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Thank you Shen Li for your detail explanation. It is very helpful, and now I understand what’s going on in DP and DDP. I modified your codes to see the order of data so that I can make sure that the output is correctly compared to corresponding labels in loss function.

import torch
import torch.nn as nn

device = "cuda:0"

class Model(nn.Module):

    def __init__(self):
        super(Model, self).__init__()
    
    # forward() outputs the input as it is. 
    def forward(self, input):
        output = input
        print("per-GPU output ", output)
        return output

model = Model()
model = nn.DataParallel(model)
model.to(device)

# input is a sequence of integer in 2D shape.
input = torch.arange(20 * 5).reshape(20, 5)
input = input.to(device)
print("total input ", input)
output = model(input)
print("total output ", output)

I was not sure about the “tag” that you pointed out, but I added “distributed” to “Categories”.

I still have a related question about DDP.
In my understanding, the gradient is a vector that points a direction where the loss increases the most. I learned from your explanation that we don’t have the “total” loss until we “gather”, “all_gather”, or “all_reduce” the loss computed in each GPU. If we use a loss in each process instead of total loss to compute each gradient and average all the gradients, will it be a correct “total” gradient of the total loss?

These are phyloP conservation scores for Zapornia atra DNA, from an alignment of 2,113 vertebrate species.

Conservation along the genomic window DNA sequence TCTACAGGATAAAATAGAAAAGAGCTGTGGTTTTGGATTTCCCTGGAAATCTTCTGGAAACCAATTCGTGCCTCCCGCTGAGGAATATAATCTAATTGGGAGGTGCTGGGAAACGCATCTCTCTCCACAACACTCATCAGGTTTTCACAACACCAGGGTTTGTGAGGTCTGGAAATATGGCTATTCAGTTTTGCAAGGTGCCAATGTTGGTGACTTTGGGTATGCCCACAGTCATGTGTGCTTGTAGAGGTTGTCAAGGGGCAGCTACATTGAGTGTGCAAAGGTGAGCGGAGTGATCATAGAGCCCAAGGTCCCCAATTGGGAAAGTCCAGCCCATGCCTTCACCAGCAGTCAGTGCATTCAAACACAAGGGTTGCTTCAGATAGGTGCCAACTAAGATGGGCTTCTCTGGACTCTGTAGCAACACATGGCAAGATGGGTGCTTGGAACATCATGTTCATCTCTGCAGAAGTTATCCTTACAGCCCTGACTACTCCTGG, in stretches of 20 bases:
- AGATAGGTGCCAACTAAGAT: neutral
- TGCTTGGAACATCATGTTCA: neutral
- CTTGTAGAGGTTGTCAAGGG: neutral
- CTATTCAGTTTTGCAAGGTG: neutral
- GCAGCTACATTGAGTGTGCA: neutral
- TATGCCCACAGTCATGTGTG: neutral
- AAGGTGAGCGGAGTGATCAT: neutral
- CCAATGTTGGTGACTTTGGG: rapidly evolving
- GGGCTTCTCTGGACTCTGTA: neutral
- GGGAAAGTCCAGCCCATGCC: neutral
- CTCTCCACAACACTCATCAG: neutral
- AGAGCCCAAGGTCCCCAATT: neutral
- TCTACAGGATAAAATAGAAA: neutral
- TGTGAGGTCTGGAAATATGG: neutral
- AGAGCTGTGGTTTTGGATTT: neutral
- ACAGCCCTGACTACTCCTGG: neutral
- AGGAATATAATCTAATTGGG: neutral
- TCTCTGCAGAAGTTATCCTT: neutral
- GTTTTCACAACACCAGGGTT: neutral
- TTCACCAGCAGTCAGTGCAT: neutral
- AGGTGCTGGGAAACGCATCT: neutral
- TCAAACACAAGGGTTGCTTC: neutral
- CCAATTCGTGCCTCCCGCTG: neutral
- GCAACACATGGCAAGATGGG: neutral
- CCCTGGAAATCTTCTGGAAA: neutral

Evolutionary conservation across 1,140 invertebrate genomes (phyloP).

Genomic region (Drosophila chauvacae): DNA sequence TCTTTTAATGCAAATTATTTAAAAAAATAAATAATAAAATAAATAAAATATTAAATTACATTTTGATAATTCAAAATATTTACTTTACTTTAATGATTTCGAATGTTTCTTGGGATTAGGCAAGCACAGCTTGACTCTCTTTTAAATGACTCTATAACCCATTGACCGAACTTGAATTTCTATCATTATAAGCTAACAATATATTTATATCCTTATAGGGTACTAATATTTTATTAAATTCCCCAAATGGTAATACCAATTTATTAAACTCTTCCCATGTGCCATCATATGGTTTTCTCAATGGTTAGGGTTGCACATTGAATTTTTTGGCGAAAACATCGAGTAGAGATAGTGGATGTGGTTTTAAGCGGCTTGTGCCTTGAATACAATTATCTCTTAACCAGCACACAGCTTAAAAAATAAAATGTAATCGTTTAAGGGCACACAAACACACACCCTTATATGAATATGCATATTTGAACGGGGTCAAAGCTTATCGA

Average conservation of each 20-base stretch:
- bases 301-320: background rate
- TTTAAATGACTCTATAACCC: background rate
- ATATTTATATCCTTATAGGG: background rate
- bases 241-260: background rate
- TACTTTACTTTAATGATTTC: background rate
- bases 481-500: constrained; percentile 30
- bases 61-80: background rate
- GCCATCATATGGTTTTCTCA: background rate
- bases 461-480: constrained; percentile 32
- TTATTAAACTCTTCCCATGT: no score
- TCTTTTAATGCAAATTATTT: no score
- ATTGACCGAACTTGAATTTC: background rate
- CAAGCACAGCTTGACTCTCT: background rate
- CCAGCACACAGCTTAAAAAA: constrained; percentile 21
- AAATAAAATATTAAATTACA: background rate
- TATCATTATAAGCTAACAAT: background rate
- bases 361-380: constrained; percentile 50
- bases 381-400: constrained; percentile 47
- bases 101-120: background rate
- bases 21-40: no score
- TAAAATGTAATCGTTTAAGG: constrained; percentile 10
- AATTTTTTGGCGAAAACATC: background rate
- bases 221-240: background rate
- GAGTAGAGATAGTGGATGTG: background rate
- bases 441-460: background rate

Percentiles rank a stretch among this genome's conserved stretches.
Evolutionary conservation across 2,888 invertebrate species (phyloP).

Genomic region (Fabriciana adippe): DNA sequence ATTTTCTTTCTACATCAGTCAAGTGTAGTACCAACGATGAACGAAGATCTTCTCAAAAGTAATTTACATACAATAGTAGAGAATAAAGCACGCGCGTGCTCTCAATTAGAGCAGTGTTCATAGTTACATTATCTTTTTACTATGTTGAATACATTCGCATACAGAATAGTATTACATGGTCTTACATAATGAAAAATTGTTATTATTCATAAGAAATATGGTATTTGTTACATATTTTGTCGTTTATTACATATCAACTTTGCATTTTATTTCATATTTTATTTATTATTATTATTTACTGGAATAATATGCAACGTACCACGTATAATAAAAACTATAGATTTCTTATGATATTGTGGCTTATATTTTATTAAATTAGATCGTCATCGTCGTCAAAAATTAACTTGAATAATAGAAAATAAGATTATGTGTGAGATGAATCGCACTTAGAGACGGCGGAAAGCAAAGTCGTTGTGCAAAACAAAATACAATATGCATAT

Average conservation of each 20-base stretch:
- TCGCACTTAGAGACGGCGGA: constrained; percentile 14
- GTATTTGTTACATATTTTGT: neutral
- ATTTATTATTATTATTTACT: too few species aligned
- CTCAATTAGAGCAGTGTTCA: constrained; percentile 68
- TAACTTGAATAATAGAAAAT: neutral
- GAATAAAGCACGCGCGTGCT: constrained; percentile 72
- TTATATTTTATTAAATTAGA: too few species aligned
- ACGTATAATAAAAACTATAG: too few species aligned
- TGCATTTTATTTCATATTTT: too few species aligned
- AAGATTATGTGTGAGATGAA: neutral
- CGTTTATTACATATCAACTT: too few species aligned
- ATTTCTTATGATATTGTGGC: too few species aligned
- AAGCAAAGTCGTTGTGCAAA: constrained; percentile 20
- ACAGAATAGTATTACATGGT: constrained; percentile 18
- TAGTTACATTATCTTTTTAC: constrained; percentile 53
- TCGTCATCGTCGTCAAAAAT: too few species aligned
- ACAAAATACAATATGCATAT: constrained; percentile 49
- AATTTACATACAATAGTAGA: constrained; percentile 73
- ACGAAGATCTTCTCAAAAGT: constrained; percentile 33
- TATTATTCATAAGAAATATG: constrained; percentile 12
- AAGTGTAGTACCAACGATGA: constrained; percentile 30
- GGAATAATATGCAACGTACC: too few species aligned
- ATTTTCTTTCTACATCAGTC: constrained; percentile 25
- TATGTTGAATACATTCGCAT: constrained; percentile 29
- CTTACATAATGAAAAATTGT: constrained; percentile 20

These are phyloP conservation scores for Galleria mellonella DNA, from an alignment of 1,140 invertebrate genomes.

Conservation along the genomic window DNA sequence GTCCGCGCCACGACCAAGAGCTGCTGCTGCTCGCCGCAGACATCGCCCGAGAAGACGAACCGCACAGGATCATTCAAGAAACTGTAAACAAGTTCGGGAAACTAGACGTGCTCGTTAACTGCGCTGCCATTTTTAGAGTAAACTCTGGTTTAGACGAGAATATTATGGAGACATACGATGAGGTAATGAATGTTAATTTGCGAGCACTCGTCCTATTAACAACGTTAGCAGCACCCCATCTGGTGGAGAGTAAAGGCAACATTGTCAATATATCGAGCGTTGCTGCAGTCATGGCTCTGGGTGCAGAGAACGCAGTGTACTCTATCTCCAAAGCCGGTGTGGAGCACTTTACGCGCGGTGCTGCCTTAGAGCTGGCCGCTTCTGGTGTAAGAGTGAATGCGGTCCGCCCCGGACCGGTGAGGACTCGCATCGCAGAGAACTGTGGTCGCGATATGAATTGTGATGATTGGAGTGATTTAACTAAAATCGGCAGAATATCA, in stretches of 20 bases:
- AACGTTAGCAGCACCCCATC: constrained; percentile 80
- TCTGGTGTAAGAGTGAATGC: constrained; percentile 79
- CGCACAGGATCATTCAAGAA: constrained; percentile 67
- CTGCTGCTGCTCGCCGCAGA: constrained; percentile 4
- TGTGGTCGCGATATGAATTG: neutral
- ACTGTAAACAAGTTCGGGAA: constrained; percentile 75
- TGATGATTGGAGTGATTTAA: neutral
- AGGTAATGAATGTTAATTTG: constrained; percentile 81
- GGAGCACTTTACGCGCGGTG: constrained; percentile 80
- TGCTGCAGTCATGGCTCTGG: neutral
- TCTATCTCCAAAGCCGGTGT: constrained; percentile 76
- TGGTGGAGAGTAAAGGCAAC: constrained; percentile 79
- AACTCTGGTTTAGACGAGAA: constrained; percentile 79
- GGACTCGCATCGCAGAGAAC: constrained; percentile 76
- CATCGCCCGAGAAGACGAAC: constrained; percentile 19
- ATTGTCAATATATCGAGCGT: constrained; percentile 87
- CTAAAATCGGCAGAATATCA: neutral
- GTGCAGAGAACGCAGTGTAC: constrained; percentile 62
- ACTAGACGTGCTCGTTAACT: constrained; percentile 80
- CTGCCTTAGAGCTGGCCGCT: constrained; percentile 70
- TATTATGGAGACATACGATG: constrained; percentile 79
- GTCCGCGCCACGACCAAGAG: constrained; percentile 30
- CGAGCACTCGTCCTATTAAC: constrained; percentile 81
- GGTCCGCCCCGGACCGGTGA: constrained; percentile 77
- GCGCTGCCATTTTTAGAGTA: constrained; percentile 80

In other words, I wonder if it is mathematically correct that averaging all gradients that increase each of respective loss produces a total gradient that increases the averaged loss.

If it is not correct, I think it means that we need to do all_reduce of the loss before we do loss.backward in order to hand total loss information to each process for computing correct gradients. Is my thinking correct?

Thank you again for your kind assistance.

Good question. Instead of communicating loss, DDP communicates gradients. So the loss is local to every process, but after the backward pass, the gradient is globally averaged, so that all processes will see the same gradient. This is brief explanation, and this is a full paper describing the algorithm.

If it is not correct, I think it means that we need to do all_reduce of the loss before we do loss.backward in order to hand total loss information to each process for computing correct gradients. Is my thinking correct?

The reason we didn’t communicating loss is because that’s not sufficient. When computing gradients, we need both loss and activation, and the activation depends on local inputs. So we need to either communicate loss + activation or gradients. DDP does the later.

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Thank you again.

Maybe you have fully answered my question, but I still feel that my point is missing. As I understand, a gradient is computed by the back propagation using the chain rule and first derivative of functions in a model network. Also, as you mentioned, we need the function vales within the network, as well as the loss.

Since the method existed far before the parallelism era, the back-prop naturally started from a single “total” or “global” loss in the single processor platform. Therefore, in that case, we use a loss readily averaged over a batch of input. On the other hand, in the multi-GPU platform, a batch input is farther divided into smaller batches each of which is used to produce a “local” loss by a GPU. In that case, when computing the local gradient, the functions, inputs, and function values are exactly same as the case of the single processor platform. Only difference is using the local loss instead of the global loss.